In Uncategorized on 09/28/2017 at 17:36

Tax Court Will Join Together

To get the backstory for this blogpost, check out my blogpost “Whom the Preparer Puts Asunder – Part Deux,” 1/5/17, the contrarian 8 Cir putdown to Judge Nega, and the earlier blogpost therein cited. So now you can understand Fansu Camara and Aminata Jatta, 149 T. C. 13, filed 9/28/17, a lucky 13 for Fan and Ami, pro sese.

Fan checked the wrong box for one of the two years at issue, filing as “single” when he was at all times married to Ami. IRS doesn’t contend Fan was playing games, just that the correct MFJ return he and Ami filed after they petitioned Tax Court from the ensuing SNOD was too late to allow him the Section 6013(b) switch rather than fight. The SNOD treated Fan as filing MFS, clobbering him with $30K in tax and chop.

Fan and IRS settle out of the other year at issue, so all that’s on the table is whether Fan can rejoin the ranks of the righteous MFJs. If he can, he and IRS agree that the belated MFJ return, with a few tweaks, is A-OK.

Ex-Ch J Michael B (“Iron Mike, the Dictionary King”) Thornton has this one. Although Fan and Ami are Tennesseans and therefore in 6 Cir, the one 6 Cir case is a protester case where husband filed alternately as MFJ and MFS intentionally. Though IRS says “that settles it,” Ex-Ch J Iron Mike says it really doesn’t answer the question, because no one claims Fan was a protester or wiseguy. Likewise Fan didn’t file MFS first and then try to go MFJ.

This is clearly an honest mistake.

“Because the Court of Appeals for the Sixth Circuit has not decided the precise issue before us, and in the light of the recent reversal of this Court’s Memorandum Opinion in Ibrahim v. Commissioner, T.C. Memo. 2014-8, and the longstanding position of the Court of Appeals for the Fifth Circuit in Glaze, which is consistent with that of the Court of Appeals for the Sixth Circuit, we reexamine this Court’s holdings with respect to this issue.  Although mindful of the virtue of adhering to this Court’s long-established judicial holdings, we believe that the importance of reaching the right result and of promoting uniformity in the tax law requires that we carefully reexamine the issue before us.” 149 T. C. 13, at p. 12.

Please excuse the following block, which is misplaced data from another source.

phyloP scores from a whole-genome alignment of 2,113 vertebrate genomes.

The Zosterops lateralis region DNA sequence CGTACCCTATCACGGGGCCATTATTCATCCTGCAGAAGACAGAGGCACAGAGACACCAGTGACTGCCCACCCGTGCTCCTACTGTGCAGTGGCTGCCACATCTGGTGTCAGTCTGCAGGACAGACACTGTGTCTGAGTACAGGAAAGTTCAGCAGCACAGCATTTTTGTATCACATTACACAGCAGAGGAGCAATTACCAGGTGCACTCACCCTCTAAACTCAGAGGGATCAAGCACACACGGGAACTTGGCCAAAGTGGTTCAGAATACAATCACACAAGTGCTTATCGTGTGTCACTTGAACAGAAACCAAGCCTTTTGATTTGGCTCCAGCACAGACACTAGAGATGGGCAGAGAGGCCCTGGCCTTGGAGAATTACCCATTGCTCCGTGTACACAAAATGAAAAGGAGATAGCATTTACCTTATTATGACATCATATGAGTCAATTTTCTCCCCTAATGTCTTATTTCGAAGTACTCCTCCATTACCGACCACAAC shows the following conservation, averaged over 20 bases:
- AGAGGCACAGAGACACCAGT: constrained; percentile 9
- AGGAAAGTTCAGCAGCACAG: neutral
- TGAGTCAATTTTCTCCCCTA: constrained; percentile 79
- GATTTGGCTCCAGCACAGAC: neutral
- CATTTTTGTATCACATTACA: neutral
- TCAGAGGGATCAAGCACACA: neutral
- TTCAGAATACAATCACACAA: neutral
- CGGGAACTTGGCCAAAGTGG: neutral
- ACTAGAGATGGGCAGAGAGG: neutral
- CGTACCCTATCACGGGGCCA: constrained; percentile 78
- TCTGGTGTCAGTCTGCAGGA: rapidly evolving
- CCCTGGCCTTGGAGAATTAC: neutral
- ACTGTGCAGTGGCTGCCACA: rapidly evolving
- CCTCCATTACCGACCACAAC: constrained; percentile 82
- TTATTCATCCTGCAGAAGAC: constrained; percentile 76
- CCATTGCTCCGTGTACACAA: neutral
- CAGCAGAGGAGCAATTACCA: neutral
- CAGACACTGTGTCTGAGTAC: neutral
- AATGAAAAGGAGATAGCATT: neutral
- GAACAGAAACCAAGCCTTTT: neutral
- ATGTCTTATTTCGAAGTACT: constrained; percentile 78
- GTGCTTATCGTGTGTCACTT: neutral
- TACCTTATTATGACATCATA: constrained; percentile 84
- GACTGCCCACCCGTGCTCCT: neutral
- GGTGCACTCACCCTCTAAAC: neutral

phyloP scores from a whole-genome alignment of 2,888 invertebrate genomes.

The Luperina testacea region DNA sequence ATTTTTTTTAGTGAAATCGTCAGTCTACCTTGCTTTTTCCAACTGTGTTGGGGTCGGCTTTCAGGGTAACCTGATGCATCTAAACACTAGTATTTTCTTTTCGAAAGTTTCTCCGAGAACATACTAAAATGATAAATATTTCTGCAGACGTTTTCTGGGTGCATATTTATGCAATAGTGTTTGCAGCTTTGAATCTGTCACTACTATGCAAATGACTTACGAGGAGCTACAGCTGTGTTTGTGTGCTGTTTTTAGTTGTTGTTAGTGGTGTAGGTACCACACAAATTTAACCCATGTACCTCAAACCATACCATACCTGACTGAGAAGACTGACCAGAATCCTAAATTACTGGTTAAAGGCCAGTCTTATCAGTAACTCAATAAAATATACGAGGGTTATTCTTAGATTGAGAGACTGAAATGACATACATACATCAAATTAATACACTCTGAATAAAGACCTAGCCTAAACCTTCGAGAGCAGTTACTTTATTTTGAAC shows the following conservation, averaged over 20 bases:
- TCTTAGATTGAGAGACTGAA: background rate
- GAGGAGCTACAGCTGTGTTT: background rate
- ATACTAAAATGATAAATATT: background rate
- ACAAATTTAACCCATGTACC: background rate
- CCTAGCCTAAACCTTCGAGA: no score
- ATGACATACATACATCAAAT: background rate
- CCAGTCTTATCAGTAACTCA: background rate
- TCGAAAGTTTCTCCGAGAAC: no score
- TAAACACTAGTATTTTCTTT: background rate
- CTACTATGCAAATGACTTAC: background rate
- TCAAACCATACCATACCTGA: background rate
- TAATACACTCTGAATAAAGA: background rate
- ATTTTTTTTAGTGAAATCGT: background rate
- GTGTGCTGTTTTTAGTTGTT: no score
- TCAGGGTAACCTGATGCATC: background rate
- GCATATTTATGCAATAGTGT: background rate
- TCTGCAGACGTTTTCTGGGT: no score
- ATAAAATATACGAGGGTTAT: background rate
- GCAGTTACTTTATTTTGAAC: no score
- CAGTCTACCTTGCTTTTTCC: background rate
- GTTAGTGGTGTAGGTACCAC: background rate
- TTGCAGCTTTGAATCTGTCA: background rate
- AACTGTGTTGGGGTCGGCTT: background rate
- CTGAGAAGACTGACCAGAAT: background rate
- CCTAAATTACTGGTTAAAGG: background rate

So while Tax Court is playing good shepherd, the Circuit Courts of Appeals are doing their “all we like sheep have gone astray, and have turned every one to his own way” number. And the iniquity of all of them has been laid on poor li’l ol’ Tax Court, to paraphrase a much higher authority.

“The term ‘separate return’ in section 6013(b)(1) is not defined in the Code or the regulations.  Considering the context of section 6013(b) as a whole, however, and giving due regard to the Courts of Appeals’ opinions in Ibrahim and Glaze, we think ‘separate return’ means a return on which a married taxpayer has claimed the permissible status of married filing separately, rather than a return on which a married taxpayer has claimed a filing status not properly available to him or her.” 149 T. C. 13, at pp. 12-13.

Of course, ex-Ch J Iron Mike can’t refrain from linguistic gyrations, so he cruises through Glaze and Ibrahim, parsing “election” and “separate” to restrict Section 6013(b) strictly to MFS types who are belatedly trying to get over to MFJ, or the reverse, or to wiseguys seeking to play games.

I do agree that you can’t “elect” an invalid option. “Election” means to choose between two possibilities, not to choose what doesn’t exist. If you’re married for the relevant portion of the year at issue, you file joint or separate, but not single.

And this case won’t upset all the learning on elections and how they’re binding.



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